The decision settles a dispute started by Brazil in 2014 over Indonesian norms banning Brazilian exports of meat and chicken products. The outcome was announced today (Oct. 17). The conclusion of the panel that considered the case is that the measures, which favor Indonesian goods, violate WTO deals and agreements forged by the country with the organization.
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"We understand, as does the private sector, that the implementation of the panel's recommendations will make it possible to eliminate the barriers on Brazilian imports," said Carlos Cozendey, sub-secretary-general for economic and financial affairs at the Foreign Ministry.
Both countries were given 60 days to file an appeal against the decision. In case neither does, the panel's report will be adopted by WTO's controversy solution body also within a period of 60 days, and both parties will set a term to implement the recommendations, usually six months. Thus, exports are expected to be authorized sometime in 2018.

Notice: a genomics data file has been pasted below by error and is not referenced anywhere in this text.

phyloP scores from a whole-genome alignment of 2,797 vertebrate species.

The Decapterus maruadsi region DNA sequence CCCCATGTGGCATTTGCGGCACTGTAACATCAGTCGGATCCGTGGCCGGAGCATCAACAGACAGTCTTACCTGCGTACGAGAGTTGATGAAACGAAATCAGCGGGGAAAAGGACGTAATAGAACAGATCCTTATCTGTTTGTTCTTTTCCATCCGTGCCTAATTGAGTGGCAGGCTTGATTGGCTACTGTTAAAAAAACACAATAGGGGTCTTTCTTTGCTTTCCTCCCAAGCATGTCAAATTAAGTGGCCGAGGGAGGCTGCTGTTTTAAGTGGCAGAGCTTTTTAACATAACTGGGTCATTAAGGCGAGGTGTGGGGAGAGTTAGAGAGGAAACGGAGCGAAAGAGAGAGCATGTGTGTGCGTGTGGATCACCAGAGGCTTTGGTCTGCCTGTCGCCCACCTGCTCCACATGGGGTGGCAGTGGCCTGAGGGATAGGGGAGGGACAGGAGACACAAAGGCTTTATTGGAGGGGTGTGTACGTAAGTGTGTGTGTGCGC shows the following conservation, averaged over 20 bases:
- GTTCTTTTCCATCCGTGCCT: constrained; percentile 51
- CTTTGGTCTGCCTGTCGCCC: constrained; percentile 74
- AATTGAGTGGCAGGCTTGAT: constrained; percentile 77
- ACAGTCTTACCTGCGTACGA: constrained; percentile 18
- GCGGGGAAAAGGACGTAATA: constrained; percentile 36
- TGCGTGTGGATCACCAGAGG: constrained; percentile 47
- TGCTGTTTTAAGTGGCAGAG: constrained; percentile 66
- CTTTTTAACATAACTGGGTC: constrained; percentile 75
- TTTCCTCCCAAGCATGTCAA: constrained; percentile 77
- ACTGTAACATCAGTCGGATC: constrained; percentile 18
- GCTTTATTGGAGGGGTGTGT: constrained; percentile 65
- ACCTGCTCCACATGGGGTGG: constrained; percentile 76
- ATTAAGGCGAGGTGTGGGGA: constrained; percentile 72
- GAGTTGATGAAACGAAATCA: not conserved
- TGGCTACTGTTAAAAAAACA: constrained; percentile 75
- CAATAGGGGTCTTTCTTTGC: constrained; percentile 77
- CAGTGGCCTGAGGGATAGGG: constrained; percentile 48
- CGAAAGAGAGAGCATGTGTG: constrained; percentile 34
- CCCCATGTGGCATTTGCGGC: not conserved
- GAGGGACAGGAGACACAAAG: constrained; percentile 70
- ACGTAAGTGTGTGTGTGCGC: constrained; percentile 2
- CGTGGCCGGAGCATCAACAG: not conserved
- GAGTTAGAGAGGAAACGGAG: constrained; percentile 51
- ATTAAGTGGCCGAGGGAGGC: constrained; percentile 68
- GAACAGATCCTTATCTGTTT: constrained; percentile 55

In practice, Indonesia's chicken market is closed. The decision is to give other countries access to the country's chicken market, among them the US.
In the view of Ricardo Santin, vice-President and markets director at the Brazilian Animal Protein Association (ABPA), Brazil is a competitive country and is likely to grab a sizable slice of the market. Indonesia's population is mostly Muslim, and the main product exported by Brazil to Indonesia is likely to be halal chicken, which is slaughtered in accordance with norms dictated by the Koran.
Brazil has been the biggest exporter of halal chicken since 2004. Brazil holds approximately 40% of all of the world's chicken market. In 2016, exports of frozen chicken, fresh or refrigerated total $5.95 billion, representing 3.2% of Brazilian exports and ranking fifth among the most exported Brazilian goods.